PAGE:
It’s not a security though in that sense. It’s not an investment in a company or a stock. It’s a two sided speculative bet. It’s no different than a book maker setting the lines for an NCAA sporting event. That’s why the fact it was synthetic is important.

    Goldman’s fiduciary duty can’t be to the long side. It’s to both sides. To argue that GS’s responsibility is to provide a return for its long investors is to say that their responsibility is to sucker the shorts.

    One of the reasons I believe there is an extra emphasis on this matter is that Paulson made money being on the short side of the transaction. For whatever reason there is huge negative connotation with betting against any market / security even if it provides a very needed function in the markets. I am 100% certain that if Goldman made a ton of money on the long side even while its clients lost money shorting securities no one would really care.

    Right before Lehman went under for instance David Einhorn consistently made his case for why the company was a short. Except that even though he was right, and even with his up front explanation, the accusation was that he was trying to manipulate the markets. There is a prevailing public opinion that profiting from the short side of a transaction is somehow evil or underhanded. It’s really somewhat idiotic.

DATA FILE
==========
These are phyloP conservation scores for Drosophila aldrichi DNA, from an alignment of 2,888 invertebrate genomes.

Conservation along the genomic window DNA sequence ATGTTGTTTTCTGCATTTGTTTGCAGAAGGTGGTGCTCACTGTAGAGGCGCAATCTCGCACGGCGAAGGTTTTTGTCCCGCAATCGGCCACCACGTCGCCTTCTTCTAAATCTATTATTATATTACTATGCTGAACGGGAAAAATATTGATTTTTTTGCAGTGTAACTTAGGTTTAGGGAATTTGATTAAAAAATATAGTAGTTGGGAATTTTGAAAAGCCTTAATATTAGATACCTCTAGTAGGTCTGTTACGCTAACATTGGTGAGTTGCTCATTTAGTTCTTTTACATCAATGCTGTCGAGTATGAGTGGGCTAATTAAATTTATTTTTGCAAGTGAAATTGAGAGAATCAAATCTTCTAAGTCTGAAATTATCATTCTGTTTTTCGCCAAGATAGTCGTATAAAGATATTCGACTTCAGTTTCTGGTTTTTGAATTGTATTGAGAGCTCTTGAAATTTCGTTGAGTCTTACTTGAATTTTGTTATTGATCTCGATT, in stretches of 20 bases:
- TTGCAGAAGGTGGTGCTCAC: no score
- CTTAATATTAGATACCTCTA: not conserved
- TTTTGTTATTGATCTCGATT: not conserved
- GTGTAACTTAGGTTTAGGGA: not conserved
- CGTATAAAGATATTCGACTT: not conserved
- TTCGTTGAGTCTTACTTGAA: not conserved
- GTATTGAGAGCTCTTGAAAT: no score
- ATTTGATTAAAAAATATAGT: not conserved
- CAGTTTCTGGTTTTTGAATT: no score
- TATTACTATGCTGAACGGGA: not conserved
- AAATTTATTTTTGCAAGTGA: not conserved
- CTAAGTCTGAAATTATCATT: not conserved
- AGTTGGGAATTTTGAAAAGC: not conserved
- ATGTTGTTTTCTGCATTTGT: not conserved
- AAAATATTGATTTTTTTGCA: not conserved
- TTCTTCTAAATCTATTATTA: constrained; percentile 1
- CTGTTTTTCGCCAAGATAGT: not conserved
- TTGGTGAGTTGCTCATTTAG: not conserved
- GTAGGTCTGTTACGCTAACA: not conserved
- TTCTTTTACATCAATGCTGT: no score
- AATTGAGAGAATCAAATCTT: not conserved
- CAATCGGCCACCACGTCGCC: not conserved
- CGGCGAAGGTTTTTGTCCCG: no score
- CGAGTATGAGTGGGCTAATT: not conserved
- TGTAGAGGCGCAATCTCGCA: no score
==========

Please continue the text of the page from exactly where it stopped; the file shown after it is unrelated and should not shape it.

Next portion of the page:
If people want to find cause for the collapse of bubbles or the creation of financial crises it’s easy to find the culprit. It’s all the people from the homeowner up to the investors that think they should always easily make money and make speculative financial decisions on these assumptions. It’s the speculation on the way up, not the way down that’s the issue. In fact if there were sufficient negative bets in the early periods of these bubbles, the bubbles wouldn’t exist in the first place.

  25. laugher writes: